"He spins a beautiful melody," says mezzo-soprano Krisztina Szabó, who joins the Tafelmusik Baroque Orchestra and Chamber Choir on this programme of Steffani's music. The composer's style, "for me, it falls between Cavalli and Handel."
The term diva has been somewhat hijacked in 21st-century North America; "Mostly now, it means bad behaviour," Fleming admits. Still, the character of Roxane has qualities that are charmingly familiar to those in the opera industry. Her ease in high-profile social situations, her ability to articulate what she does and does not want, her general fearlessness - these are the qualities of people like Sondra Radvanovsky, Anna Netrebko, and of course, Fleming.
Such longevity puts it among the upper echelon of Canadian opera companies in Canada - a feat more impressive when we consider that Atelier performs exclusively 17th- and 18th-century baroque opera. It's almost impossible to resist saying it: "If it ain't baroque, don't fix it."
Art song - a broad classical music term to describe a piece written for solo singer and accompaniment, usually by a piano - can feel equal parts vague and exclusive. A song by Schubert and a song by Bernstein are both considered art songs, despite enormous differences in style; conversely, art song carries with it some special qualities, like the conversational relationship between the voice and piano.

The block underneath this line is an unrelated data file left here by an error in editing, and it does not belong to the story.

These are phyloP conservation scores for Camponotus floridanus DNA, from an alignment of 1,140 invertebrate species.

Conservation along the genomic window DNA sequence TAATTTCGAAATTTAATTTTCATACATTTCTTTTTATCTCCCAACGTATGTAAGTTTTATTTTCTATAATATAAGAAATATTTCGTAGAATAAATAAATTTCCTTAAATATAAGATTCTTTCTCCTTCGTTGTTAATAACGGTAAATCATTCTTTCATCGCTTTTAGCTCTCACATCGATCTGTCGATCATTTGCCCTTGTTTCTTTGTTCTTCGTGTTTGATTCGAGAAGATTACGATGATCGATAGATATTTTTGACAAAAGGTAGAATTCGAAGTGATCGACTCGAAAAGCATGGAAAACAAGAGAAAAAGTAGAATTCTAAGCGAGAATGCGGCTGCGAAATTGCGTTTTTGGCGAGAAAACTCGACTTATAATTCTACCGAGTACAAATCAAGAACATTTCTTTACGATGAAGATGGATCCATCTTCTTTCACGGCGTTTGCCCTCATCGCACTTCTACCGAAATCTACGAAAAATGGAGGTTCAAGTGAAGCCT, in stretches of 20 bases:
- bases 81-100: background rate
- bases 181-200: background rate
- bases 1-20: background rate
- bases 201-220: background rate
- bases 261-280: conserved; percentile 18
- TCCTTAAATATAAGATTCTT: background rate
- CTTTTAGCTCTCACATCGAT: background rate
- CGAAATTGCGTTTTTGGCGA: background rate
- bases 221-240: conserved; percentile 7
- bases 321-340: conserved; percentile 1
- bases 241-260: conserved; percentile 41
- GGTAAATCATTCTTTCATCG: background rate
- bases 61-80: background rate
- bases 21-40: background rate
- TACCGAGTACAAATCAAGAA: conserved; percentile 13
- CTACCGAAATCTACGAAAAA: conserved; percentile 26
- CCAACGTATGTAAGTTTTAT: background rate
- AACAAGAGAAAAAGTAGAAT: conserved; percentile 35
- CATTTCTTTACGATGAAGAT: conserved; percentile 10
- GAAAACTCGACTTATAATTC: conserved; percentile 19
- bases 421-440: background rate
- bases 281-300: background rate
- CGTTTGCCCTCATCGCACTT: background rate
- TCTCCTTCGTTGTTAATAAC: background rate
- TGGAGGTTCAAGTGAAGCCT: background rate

Even for me, I was quite errant in my guesses for the winners of this year's Concours musical international de Montréal.
I suppose that's what happened as the CMIM Aria finalists were announced. I made a few private predictions of my own, and I was largely on the same page as the jury. But I was dismayed to see two singers left out of the final round, perhaps for swinging too far one way or the other.
With the anticipation of a good cliffhanger, I'll head back to Maison symphonique tomorrow night for the remaining six semifinalists. Make sure you watch live via CMIM's webcast, starting at 7:30pm ET. And if you missed Monday's Semifinal I, catch up below:
Whatever its form, this annual event is meant to show off what these artists do best. It's clear that the Ensemble Studio features seven excellent young voices and two industrious pianists. With that said, An Evening With the Ensemble Studio seemed to show that what these young artists do best is prosper under the oddest of onstage circumstances.
"As social beings, we depend on love and being loved," says Mitisek, explaining our fascination with love stories - even those that end in death. An opera like The Love Potion tells us about the possibilities and the limits of love, and we can experience its extremes through catharsis.
Readers, we're giving away two pairs of tickets to the matinee performance on May 27 (3:30pm). To be eligible for the draw, share or retweet this post (give us a tag @Schmopera, too!) and tell us why you're keen to see David Fallis' final collaboration with one of Toronto's cornerstones of Early Music.